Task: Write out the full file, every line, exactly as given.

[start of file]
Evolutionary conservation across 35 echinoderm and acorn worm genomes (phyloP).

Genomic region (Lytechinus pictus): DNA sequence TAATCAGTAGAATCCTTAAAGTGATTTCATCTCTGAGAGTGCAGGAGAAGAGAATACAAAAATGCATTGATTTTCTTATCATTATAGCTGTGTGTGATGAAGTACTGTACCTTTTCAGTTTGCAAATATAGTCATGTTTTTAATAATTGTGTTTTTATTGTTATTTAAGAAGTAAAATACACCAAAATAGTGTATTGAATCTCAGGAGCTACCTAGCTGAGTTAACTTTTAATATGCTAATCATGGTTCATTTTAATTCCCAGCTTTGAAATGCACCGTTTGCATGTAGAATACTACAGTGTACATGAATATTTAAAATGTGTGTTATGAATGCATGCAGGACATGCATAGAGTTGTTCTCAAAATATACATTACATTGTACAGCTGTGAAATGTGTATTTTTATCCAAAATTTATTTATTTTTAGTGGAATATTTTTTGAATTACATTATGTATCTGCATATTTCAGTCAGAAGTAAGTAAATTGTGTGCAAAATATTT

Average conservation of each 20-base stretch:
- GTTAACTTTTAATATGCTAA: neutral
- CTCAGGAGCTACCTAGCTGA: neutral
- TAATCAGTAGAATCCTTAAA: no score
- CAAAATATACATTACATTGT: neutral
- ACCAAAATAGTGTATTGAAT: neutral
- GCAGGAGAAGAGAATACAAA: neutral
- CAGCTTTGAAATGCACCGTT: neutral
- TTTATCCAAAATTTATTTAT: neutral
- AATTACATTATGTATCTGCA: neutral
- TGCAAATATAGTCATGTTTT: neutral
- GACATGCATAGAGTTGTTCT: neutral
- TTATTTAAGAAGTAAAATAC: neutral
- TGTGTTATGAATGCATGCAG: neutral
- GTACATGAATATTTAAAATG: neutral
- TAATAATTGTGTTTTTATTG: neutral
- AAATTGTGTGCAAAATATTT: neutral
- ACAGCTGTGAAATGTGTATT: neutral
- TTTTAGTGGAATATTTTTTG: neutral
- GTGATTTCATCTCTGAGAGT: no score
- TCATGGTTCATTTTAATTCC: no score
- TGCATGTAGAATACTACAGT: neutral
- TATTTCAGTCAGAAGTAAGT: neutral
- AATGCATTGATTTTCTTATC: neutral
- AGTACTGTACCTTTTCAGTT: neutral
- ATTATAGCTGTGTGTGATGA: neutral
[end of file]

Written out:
Evolutionary conservation across 35 echinoderm and acorn worm genomes (phyloP).

Genomic region (Lytechinus pictus): DNA sequence TAATCAGTAGAATCCTTAAAGTGATTTCATCTCTGAGAGTGCAGGAGAAGAGAATACAAAAATGCATTGATTTTCTTATCATTATAGCTGTGTGTGATGAAGTACTGTACCTTTTCAGTTTGCAAATATAGTCATGTTTTTAATAATTGTGTTTTTATTGTTATTTAAGAAGTAAAATACACCAAAATAGTGTATTGAATCTCAGGAGCTACCTAGCTGAGTTAACTTTTAATATGCTAATCATGGTTCATTTTAATTCCCAGCTTTGAAATGCACCGTTTGCATGTAGAATACTACAGTGTACATGAATATTTAAAATGTGTGTTATGAATGCATGCAGGACATGCATAGAGTTGTTCTCAAAATATACATTACATTGTACAGCTGTGAAATGTGTATTTTTATCCAAAATTTATTTATTTTTAGTGGAATATTTTTTGAATTACATTATGTATCTGCATATTTCAGTCAGAAGTAAGTAAATTGTGTGCAAAATATTT

Average conservation of each 20-base stretch:
- GTTAACTTTTAATATGCTAA: neutral
- CTCAGGAGCTACCTAGCTGA: neutral
- TAATCAGTAGAATCCTTAAA: no score
- CAAAATATACATTACATTGT: neutral
- ACCAAAATAGTGTATTGAAT: neutral
- GCAGGAGAAGAGAATACAAA: neutral
- CAGCTTTGAAATGCACCGTT: neutral
- TTTATCCAAAATTTATTTAT: neutral
- AATTACATTATGTATCTGCA: neutral
- TGCAAATATAGTCATGTTTT: neutral
- GACATGCATAGAGTTGTTCT: neutral
- TTATTTAAGAAGTAAAATAC: neutral
- TGTGTTATGAATGCATGCAG: neutral
- GTACATGAATATTTAAAATG: neutral
- TAATAATTGTGTTTTTATTG: neutral
- AAATTGTGTGCAAAATATTT: neutral
- ACAGCTGTGAAATGTGTATT: neutral
- TTTTAGTGGAATATTTTTTG: neutral
- GTGATTTCATCTCTGAGAGT: no score
- TCATGGTTCATTTTAATTCC: no score
- TGCATGTAGAATACTACAGT: neutral
- TATTTCAGTCAGAAGTAAGT: neutral
- AATGCATTGATTTTCTTATC: neutral
- AGTACTGTACCTTTTCAGTT: neutral
- ATTATAGCTGTGTGTGATGA: neutral